Nine years ago today we lost what one of the greatest post-Coltrane saxophonist of all time. Michael Brecker was among the most influential musicians in jazz since the 1960
For a time, Mr. Brecker seemed nearly ubiquitous. His discography — it contains more than 900 albums — started in 1969, playing on the record “Score,” with a band led by his brother, the trumpeter Randy Brecker. It continued in 1970 with an album by Dreams, the jazz-rock band he led with his brother and the drummer Billy Cobham.
His long list of sideman work from then on wended through hundreds more records, including those by Frank Zappa, Aerosmith, James Brown, Paul Simon, Joni Mitchell, Lou Reed, Funkadelic, Steely Dan, John Lennon, Elton John, and James Taylor, as well as (on the jazz side) Chick Corea, Pat Metheny, Gonzalo Rubalcaba, and Papo Vasquez. His 11 Grammys included two for “Wide Angles,” his ambitious last album, released in 2003 with a fifteen-piece band he called the Quindectet.
His highest achievements were his own albums, both under his own name (starting in 1986) and with the Brecker Brothers band, as well as his early 80s work with the group Steps Ahead. Michael Brecker was scheduled to tour with a reunited version of Steps Ahead in the summer of 2005 when his condition was publicly announced — initially as myelodysplastic syndrome, a bone-marrow disorder, which finally progressed to leukemia — and much of his work had to stop.
Mr. Brecker grew up in a musical family in Philadelphia; his father was a lawyer who played jazz piano. He started playing the clarinet at the age 6, switched to alto saxophone in the eighth grade, and finally settled on tenor saxophone in the tenth. He started to attend Indiana University — as did his brother Randy. After initially pursuing a music degree and then briefly switching to pre-med, he quickly discovered he preferred to be playing music. He left for New York at 19.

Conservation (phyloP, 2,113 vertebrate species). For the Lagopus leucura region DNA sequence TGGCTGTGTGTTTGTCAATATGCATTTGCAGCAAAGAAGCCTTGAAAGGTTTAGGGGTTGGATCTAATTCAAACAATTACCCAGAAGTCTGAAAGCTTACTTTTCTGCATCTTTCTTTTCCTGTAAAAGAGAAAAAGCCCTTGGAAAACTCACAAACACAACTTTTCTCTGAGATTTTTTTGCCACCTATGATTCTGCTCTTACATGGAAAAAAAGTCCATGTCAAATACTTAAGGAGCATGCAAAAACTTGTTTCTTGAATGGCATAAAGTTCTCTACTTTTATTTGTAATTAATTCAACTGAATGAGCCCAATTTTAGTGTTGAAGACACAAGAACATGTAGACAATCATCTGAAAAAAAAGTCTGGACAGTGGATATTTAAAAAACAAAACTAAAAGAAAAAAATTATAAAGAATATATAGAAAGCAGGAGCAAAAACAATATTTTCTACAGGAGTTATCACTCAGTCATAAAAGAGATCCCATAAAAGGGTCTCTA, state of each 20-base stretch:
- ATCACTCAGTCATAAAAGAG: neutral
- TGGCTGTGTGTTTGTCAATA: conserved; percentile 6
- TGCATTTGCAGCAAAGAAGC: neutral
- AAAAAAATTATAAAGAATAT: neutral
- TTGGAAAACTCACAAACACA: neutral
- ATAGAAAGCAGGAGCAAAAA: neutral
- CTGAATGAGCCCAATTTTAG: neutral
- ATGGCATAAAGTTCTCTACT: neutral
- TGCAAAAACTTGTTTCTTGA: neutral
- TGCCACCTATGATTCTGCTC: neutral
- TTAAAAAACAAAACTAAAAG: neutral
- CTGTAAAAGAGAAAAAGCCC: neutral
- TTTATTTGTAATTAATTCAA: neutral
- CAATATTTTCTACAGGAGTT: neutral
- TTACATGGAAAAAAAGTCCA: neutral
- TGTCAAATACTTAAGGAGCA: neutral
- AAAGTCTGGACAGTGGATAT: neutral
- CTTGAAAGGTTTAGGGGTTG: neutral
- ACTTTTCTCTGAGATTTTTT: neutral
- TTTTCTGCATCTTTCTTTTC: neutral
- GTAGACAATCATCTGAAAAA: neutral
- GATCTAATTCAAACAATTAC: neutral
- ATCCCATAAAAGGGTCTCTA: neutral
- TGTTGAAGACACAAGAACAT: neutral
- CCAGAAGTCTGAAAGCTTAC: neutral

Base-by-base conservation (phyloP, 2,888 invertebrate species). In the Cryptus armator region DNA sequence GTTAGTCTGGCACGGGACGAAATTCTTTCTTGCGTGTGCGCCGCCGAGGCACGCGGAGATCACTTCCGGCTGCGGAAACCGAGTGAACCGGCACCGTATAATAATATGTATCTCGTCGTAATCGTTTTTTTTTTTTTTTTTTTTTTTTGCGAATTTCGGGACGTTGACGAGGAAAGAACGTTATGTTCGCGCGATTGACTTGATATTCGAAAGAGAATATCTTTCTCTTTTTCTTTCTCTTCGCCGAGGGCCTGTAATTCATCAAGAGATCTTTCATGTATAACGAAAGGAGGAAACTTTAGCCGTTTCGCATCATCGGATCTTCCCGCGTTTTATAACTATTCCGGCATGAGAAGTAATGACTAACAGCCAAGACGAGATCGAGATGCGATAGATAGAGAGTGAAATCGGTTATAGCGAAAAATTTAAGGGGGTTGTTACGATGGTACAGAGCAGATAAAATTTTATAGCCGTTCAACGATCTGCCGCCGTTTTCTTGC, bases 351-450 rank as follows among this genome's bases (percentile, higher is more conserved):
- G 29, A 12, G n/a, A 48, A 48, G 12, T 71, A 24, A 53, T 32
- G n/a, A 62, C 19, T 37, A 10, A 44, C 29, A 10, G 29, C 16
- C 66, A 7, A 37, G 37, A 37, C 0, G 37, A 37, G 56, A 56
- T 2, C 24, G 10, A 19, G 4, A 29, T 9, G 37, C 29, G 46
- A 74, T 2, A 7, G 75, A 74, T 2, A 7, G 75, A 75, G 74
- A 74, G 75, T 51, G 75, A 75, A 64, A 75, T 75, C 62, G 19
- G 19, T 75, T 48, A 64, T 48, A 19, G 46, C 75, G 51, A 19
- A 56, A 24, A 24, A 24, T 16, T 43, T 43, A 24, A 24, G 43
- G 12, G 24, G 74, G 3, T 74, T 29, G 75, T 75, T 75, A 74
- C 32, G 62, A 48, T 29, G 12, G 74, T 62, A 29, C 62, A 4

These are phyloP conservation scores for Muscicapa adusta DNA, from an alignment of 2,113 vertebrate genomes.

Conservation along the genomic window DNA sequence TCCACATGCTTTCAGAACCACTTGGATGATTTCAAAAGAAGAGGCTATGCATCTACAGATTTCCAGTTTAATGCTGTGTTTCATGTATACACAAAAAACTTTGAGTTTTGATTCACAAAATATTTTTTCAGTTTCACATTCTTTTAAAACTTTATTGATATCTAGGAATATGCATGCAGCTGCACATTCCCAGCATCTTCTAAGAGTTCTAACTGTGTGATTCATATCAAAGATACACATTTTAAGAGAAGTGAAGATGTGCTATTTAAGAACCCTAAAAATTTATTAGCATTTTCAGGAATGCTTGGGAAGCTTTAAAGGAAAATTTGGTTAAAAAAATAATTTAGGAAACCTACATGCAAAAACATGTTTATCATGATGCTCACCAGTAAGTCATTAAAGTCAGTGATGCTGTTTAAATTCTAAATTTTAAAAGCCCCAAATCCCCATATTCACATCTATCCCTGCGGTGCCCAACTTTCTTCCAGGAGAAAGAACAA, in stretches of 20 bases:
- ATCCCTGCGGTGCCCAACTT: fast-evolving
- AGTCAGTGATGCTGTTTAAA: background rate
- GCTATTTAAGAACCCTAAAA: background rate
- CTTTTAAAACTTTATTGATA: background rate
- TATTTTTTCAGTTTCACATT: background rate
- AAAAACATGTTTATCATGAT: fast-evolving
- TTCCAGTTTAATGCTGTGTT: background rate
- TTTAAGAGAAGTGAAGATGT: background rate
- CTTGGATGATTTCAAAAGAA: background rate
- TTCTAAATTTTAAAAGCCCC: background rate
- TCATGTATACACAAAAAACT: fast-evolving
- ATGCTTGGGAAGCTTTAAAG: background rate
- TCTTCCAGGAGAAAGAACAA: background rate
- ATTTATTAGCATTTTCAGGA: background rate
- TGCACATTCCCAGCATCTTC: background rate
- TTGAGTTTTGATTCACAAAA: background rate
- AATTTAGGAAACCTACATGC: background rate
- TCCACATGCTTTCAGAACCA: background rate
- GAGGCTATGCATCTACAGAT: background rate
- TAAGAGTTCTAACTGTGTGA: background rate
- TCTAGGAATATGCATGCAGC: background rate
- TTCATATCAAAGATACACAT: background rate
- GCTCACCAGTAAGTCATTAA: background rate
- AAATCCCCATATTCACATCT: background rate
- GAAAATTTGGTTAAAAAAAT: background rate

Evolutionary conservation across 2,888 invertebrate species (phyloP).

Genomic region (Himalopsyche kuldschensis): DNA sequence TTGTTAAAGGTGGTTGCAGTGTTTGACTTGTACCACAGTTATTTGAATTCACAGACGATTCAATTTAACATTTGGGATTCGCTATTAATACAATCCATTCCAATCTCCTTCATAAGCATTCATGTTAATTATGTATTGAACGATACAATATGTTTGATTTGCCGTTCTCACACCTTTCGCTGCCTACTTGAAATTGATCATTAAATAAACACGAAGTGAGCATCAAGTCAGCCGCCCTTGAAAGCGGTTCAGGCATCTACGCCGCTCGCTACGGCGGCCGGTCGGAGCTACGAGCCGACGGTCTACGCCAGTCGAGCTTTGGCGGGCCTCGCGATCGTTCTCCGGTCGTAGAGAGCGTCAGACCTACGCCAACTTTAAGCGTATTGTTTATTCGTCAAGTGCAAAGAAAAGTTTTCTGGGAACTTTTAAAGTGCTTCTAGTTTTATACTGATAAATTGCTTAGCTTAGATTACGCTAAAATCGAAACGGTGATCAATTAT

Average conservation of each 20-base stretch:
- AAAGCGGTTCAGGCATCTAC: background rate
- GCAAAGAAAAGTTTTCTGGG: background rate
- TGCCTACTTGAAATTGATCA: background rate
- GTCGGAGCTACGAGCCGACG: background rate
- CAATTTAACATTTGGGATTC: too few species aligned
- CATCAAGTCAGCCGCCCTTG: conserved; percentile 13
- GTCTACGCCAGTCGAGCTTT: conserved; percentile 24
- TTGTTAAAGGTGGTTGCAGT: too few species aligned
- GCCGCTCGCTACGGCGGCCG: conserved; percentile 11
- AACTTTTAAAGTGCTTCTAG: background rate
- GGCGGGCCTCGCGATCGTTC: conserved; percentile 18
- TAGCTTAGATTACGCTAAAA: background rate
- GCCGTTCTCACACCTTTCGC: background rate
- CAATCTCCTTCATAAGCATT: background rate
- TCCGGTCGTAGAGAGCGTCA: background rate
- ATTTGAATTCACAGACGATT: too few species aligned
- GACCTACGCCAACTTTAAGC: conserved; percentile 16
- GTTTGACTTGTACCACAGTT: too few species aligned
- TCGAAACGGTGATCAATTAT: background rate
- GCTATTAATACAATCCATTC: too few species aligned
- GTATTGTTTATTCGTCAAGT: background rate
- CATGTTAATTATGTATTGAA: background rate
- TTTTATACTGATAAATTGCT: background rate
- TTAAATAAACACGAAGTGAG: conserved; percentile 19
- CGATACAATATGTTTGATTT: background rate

For most of the 1970s and through the mid-80s he worked hard in studio sessions, becoming a fixture on albums by the Southern California pop singer-songwriter movement, including those by Jackson Browne and Joni Mitchell. But for hard-core jazz enthusiasts, it was his work of the early 80s — on Steps Ahead’s first two albums, when the band was simply called Steps — as well as Chick Corea’s “Three Quartets,” from 1981, and Pat Metheny’s “80/81,” from 1980, that cemented his reputation as a great player.
His tone was strong and focused, and some of his recognizable language echoed Coltrane’s sound. But having worked in pop, where a solo must be strong and to the point, Mr. Brecker was above all a condenser of exciting devices into short spaces. He could fold the full pitch range of the horn into a short solo, from altissimo to the lowest notes, and connect rarefied ideas to the rich, soulful phrasing of saxophonists like Junior Walker.
In the 1980s and 1990s he experimented with the electronic wind instrument called the EWI, which allowed him to blow through an electronic hornlike device, play a range of sampled sounds, and multitrack them in real time. He began experimenting with the instrument again in the last few years.
With the onset of his illness, he and his family called for bone-marrow donors at international jazz festivals, synagogues, and Jewish community centers around America; tens of thousands responded.